You’d expect a Yoga and meditation teacher to push mindfulness. After all, that’s the big buzzword right now, the Thing We Should All Be Doing, kale for the brain and soul. That’s all true, too. Mindfulness lowers stress and blood pressure and improves memory, among other benefits. It teaches us how to mono-task instead of multi-task, which keeps the brain from burning out. It’s especially important for the children in your life. So yes, by all means, be mindful! And then make time to be mindless.
What? Be mindless? Isn’t that counter to the Things We Should All Be Doing? Not really. There are good reasons to make room for mindlessness in our days. It’s just that mindlessness doesn’t sound good from a spiritual public relations standpoint, and we’ve forgotten how to do it.
Let’s tackle those issues with the reasons why we should occasionally allow ourselves to engage in mindlessness—but a specific type. As children, we had time and space to daydream. We were allowed to doodle aimlessly, and to hum or sing while we did it. We could stare out a window and make up stories about what was happening outside. We could invent imaginary friends and have imaginary tea with them. We could investigate a spider’s web, then go pick up a stick and turn it into a magical instrument. In this daydreamy space, our child minds had a chance to process events in our lives, and our imaginations could grow.
Today, we’ve become a culture that places a high value on doing and achievement. Whether you’re a kid or an adult, almost every moment is packed with things to do and reasons to do them. They’re valuable things, they’re exciting, they’re good for us. But they’re all doing, doing, doing. There’s not much space for just being.
The result is constant busyness that leads to a desire for the spaciousness of some mindless, non-taxing (in)activity. But, like a dieter going on a cake binge, overwhelm leads us to engage in what seems like mindlessness but is also a form of doing: going online. That results in comparing your life to others’ and to taking in the seeds advertisers plant so you’ll buy stuff. It’s not true mindlessness.
Healthy mindlessness is doing something that has no immediate goal and doesn’t have much input, but that allows your thoughts to wander. With healthy mindlessness, you may come to decisions you’ve found difficult to make because of over-thinking; you may have realizations about things you hadn’t noticed; you let your imagination take a little walk. Or you just let your brain rest and recharge.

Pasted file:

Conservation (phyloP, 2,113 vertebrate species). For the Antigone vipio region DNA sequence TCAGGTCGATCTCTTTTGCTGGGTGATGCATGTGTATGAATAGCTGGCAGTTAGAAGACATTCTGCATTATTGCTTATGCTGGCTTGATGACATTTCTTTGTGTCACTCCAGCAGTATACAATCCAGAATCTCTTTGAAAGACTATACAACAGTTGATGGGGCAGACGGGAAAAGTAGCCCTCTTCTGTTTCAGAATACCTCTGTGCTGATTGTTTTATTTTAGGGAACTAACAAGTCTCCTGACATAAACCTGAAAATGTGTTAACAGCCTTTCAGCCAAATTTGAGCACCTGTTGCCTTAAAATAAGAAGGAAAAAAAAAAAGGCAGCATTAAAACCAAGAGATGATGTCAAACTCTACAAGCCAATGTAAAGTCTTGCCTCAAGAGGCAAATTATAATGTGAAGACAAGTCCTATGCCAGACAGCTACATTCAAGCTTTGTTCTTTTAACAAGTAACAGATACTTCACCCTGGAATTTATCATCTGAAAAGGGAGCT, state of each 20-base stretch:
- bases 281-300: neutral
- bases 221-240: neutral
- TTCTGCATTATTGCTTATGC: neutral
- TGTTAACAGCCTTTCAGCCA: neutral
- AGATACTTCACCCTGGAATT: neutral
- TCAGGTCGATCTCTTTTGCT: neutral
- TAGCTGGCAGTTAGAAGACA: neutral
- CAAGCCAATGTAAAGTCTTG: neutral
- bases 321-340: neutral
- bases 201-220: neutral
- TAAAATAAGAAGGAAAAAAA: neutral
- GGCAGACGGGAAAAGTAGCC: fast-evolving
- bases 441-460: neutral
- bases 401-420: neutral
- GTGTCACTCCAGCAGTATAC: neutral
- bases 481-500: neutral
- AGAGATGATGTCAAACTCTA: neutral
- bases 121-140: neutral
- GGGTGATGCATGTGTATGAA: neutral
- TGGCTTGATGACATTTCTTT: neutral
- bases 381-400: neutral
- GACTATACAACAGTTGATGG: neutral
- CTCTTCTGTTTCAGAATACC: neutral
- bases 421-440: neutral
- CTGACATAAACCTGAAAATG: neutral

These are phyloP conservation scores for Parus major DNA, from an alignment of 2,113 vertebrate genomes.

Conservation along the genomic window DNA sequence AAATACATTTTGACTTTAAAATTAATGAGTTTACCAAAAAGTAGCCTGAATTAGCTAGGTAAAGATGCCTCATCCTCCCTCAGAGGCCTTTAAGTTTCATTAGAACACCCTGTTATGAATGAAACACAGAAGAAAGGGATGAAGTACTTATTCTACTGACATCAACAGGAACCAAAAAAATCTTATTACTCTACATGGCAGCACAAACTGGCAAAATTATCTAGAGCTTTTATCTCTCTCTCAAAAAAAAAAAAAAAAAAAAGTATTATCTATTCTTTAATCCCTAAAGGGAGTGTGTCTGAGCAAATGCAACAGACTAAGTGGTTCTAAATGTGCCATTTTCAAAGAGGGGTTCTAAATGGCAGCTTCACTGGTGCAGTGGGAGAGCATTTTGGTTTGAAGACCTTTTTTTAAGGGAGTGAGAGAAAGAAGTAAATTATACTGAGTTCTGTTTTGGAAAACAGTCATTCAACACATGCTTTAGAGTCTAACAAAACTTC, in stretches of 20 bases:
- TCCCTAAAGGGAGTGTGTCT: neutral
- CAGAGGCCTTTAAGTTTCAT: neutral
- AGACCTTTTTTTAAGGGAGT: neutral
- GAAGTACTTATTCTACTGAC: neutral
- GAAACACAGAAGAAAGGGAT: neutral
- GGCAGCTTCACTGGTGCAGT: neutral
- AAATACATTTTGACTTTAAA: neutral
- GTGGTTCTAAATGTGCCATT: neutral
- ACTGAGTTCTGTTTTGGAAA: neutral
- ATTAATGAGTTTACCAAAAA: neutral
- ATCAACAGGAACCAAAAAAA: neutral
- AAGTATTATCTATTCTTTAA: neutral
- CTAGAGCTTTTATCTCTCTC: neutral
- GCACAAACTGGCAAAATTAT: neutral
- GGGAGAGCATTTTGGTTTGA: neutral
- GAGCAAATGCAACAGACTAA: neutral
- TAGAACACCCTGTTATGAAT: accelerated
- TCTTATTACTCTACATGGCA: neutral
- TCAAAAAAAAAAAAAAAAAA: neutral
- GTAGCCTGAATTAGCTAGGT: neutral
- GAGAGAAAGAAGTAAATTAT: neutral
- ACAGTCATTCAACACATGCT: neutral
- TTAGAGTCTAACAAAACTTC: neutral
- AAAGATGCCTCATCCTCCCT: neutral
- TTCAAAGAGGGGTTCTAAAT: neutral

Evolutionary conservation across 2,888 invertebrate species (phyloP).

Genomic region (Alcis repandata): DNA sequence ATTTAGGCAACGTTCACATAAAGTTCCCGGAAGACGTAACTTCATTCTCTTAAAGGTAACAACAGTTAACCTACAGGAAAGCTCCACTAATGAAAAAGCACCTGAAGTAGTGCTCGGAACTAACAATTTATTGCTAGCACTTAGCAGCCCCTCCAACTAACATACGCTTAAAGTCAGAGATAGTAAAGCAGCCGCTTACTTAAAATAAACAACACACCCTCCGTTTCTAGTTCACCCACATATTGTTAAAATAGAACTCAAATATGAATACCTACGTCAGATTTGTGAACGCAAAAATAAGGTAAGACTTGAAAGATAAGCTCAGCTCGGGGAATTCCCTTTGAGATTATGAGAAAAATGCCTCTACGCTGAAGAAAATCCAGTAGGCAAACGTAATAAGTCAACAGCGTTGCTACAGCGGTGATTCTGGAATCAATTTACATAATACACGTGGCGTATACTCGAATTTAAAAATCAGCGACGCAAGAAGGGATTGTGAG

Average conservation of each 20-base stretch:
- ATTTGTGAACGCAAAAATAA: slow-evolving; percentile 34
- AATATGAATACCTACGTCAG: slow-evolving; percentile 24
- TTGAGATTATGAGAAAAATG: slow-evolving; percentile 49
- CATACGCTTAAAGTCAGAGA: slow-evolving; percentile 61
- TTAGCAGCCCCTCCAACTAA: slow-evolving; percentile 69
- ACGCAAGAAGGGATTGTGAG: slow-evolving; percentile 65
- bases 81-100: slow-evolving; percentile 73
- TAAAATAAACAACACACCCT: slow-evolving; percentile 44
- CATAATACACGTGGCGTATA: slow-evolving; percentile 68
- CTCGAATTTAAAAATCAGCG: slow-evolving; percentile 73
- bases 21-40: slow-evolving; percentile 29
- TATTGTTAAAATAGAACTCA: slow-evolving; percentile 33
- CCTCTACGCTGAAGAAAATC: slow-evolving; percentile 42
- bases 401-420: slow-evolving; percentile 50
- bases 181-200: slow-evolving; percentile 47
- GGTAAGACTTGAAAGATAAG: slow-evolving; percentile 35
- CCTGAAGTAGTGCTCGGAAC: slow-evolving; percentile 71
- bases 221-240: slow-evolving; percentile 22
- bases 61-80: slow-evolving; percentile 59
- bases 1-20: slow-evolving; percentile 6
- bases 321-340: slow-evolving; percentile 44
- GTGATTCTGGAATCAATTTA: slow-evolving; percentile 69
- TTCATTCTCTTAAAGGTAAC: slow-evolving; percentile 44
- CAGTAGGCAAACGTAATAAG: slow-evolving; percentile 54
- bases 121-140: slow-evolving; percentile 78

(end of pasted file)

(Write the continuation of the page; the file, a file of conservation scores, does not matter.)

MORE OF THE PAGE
It’s not easy to just sit down and be mindless on command, though. Mindlessness isn’t, after all, a mindful activity. But we can get back into the groove. Remember, we knew how to do mindlessness as children. The trick is engaging in an uncomplicated activity that has no immediate goal so your thoughts can float around. Here are some lightweight activities that will help you be more mindless:
Cooking. Not a difficult new recipe or anything too complex, but something you can make on autopilot. You may enjoy what you’re doing, but the point here is to let one part of your brain deal with the mechanics and the rest to wander. Making bread is a good option because it’s a lot of working the dough, and not many ingredients. (Check out a few Grok Nation recipes here.)
Coloring. Why was the coloring craze so popular that there was a danger of a worldwide color pencil shortage? Coloring brings us back to childhood mindlessness, which is relaxing. Go get you a coloring book (we love this one from Paper Source) and some pencils (the shortage is over).
Knitting. My ultimato, favorito method of mindlessness. Easy projects like scarves and baby blankets are a great way to zone out. Add the soft fuzzy tactile sensations of yarn and you’re in mindless hygge heaven. Don’t know how to knit? There are countless “Learn to Knit” kits, like this one from Amazon.
Cleaning. Usually the bane of everyone’s existence, but hear me out: Don’t approach this as cleaning your entire home. Pick one small thing—a bathroom, your motorcycle—and give it a tidying up. Folding laundry is another good one; just don’t be too mindful about it.
Walking. Active in that you have to put one foot in front of another and watch out for traffic and coyotes; inactive in that you can do this fairly mindlessly. No cardio, and leave your FitBit at home, please; just walk.
With any mindless activity, you have to let the phone rest, too. The great part of these is that you won’t get bored doing any of them, so you probably won’t feel the need to check Instagram every five minutes. As for how long to be mindless, that’s up to you and your schedule. This kind of healthy mindlessness can be addictive, so just, um, be mindful of your time.